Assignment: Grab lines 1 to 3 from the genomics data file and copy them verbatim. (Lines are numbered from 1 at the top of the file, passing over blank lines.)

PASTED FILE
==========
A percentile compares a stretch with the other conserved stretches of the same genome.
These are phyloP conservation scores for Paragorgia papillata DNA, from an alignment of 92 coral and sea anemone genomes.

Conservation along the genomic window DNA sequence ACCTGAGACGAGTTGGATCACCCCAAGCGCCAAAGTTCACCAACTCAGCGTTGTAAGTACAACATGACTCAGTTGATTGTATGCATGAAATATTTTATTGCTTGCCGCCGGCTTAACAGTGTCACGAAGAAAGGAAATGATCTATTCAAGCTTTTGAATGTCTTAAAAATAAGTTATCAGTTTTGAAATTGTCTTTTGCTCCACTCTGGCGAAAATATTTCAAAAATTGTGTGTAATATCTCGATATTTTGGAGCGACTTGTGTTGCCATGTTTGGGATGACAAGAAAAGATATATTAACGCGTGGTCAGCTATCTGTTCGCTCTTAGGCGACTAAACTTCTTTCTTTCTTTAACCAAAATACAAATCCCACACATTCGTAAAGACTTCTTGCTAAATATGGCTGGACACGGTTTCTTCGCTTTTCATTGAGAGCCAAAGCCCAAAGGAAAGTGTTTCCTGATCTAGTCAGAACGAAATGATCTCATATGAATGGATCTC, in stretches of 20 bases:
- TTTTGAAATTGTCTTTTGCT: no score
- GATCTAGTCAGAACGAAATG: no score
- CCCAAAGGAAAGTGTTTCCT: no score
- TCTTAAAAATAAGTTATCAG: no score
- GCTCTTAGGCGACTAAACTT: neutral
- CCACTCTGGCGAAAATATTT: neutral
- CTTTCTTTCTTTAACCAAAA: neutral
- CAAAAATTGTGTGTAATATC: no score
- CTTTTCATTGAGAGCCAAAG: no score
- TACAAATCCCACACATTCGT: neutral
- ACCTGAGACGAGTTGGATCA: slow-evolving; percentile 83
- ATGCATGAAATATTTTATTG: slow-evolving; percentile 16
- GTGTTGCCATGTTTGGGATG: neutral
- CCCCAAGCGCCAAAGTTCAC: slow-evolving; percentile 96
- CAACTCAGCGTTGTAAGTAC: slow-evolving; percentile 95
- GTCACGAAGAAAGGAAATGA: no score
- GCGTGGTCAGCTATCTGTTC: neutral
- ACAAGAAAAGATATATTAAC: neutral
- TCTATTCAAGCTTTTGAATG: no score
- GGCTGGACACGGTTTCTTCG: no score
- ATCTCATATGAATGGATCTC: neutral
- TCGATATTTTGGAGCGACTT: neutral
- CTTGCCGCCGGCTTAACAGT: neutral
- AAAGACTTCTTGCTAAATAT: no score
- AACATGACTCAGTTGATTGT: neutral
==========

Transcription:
A percentile compares a stretch with the other conserved stretches of the same genome.
These are phyloP conservation scores for Paragorgia papillata DNA, from an alignment of 92 coral and sea anemone genomes.

Conservation along the genomic window DNA sequence ACCTGAGACGAGTTGGATCACCCCAAGCGCCAAAGTTCACCAACTCAGCGTTGTAAGTACAACATGACTCAGTTGATTGTATGCATGAAATATTTTATTGCTTGCCGCCGGCTTAACAGTGTCACGAAGAAAGGAAATGATCTATTCAAGCTTTTGAATGTCTTAAAAATAAGTTATCAGTTTTGAAATTGTCTTTTGCTCCACTCTGGCGAAAATATTTCAAAAATTGTGTGTAATATCTCGATATTTTGGAGCGACTTGTGTTGCCATGTTTGGGATGACAAGAAAAGATATATTAACGCGTGGTCAGCTATCTGTTCGCTCTTAGGCGACTAAACTTCTTTCTTTCTTTAACCAAAATACAAATCCCACACATTCGTAAAGACTTCTTGCTAAATATGGCTGGACACGGTTTCTTCGCTTTTCATTGAGAGCCAAAGCCCAAAGGAAAGTGTTTCCTGATCTAGTCAGAACGAAATGATCTCATATGAATGGATCTC, in stretches of 20 bases: